These questions come up all the time… What is Nickel Silver? Or, How much silver is in Nickel Silver? You can substitute the term “Montana Silver” or “German Silver” or a whole slew of names for “Nickel Silver”. They’re all the same when it comes to a misleading name for a metal with NO SILVER CONTENT AT ALL.
Nickel Silver, Montana Silver, German Silver, New Silver, Electrum…
These are all confusing terms so let’s end that confusion… names like this refer to the COLOR of the metal alloy, and NOT the metal CONTENT. At least, that’s the technical reason that manufacturers can legally produce something and call it “Silver” when it contains NO SILVER whatsoever.
The REAL reason names like this exist (in my humble opinion) is because they are deceptively misleading, and persuade many to believe that a combination of shiny base metals contains far more value than it does. There’s no silver in nickel silver. There is no silver in German Silver. There’s no silver in Montana silver…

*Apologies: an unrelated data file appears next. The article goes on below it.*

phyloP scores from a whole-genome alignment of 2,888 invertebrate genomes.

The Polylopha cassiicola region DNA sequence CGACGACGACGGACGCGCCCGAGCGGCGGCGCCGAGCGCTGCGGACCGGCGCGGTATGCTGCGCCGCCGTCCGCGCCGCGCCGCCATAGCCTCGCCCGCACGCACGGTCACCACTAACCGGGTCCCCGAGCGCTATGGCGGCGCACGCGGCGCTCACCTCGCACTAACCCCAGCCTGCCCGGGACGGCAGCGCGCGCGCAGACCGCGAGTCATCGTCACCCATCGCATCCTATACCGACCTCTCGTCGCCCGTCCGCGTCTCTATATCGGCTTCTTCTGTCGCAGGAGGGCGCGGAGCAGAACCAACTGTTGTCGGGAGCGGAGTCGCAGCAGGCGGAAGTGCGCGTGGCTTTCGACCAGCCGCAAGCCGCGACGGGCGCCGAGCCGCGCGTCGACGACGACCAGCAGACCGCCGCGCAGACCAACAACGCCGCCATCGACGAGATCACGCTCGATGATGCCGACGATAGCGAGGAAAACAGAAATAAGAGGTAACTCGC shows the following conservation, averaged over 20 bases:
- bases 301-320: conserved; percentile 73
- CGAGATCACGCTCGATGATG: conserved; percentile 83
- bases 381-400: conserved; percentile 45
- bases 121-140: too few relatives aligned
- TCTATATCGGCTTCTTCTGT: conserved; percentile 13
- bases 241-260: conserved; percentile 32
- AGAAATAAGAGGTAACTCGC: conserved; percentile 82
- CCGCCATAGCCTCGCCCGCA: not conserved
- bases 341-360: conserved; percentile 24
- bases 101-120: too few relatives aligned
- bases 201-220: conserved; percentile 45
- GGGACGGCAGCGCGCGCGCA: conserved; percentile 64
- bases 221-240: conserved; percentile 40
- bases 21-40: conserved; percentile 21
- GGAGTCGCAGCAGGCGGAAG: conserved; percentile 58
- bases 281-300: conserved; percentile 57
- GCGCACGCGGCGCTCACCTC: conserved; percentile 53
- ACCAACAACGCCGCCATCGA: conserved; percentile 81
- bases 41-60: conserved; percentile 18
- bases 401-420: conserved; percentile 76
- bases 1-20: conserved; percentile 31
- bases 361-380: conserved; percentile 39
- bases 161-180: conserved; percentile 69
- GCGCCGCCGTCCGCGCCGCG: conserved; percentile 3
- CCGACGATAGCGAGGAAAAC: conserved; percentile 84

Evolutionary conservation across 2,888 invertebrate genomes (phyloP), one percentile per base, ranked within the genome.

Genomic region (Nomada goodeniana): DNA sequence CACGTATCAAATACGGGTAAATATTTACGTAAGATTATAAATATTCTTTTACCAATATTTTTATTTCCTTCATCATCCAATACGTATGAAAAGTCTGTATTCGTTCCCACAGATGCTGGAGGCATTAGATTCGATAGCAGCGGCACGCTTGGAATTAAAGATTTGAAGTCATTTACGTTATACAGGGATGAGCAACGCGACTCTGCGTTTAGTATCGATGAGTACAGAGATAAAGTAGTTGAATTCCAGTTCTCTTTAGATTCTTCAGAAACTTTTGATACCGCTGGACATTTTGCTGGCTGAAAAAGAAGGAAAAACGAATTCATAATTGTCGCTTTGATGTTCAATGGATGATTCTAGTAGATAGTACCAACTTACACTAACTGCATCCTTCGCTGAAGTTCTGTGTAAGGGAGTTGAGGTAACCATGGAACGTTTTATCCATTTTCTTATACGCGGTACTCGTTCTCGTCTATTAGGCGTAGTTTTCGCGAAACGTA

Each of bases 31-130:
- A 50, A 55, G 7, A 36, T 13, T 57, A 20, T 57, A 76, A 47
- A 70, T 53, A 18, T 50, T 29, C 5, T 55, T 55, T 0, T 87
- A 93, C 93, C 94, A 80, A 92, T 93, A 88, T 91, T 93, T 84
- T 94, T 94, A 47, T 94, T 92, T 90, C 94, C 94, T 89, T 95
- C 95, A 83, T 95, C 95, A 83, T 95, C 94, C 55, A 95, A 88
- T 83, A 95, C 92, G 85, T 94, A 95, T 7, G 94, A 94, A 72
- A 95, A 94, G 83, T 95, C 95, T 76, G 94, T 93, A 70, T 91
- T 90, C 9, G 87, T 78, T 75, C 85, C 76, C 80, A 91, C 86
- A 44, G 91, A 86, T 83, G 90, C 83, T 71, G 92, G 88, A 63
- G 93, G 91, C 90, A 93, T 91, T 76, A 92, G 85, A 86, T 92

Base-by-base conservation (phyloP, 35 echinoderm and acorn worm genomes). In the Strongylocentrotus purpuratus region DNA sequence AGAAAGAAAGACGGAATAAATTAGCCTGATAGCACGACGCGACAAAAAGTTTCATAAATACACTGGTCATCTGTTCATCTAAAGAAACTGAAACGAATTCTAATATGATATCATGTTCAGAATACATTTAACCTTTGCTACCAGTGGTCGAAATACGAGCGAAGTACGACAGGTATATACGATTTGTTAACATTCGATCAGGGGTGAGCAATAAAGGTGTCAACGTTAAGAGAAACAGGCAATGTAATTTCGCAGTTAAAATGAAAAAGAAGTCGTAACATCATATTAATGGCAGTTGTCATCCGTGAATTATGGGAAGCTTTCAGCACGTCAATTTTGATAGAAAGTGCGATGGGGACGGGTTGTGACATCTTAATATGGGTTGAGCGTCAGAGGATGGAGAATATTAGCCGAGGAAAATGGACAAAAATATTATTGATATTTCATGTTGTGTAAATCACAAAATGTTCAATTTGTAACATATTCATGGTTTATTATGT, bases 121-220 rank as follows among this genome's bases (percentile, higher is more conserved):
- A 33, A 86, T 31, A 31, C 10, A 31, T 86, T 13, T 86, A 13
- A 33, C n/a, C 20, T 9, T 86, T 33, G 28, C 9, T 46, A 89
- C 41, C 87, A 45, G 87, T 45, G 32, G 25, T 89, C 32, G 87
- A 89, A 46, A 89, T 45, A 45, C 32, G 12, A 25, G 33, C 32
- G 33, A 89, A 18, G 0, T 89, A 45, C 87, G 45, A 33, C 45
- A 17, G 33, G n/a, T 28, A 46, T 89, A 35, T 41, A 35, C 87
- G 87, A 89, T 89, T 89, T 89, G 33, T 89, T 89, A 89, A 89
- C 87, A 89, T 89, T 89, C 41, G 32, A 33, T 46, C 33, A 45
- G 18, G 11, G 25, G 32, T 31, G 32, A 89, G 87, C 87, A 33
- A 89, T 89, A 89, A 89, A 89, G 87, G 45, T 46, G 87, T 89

What is Nickel Silver?
That begs the question… if it isn’t silver, what is it made of?
Nickel (Montana, German…) silver is a COPPER alloy that commonly contains nickel and zinc. It was created in the 1800’s by metalworkers in Germany who were trying to mimic a nickel-alloy from China.
Typical nickel silver contains 60% copper, 20% nickel, and 20% zinc and all modern nickel silver contains so much zinc that it’s classified as a subset of Brass.
So yeah, nickel silver has used, just as lots of base metals and alloys have uses… and the next time you run across nickel silver, you can be very confident in assessing the (lack of) precious metal value.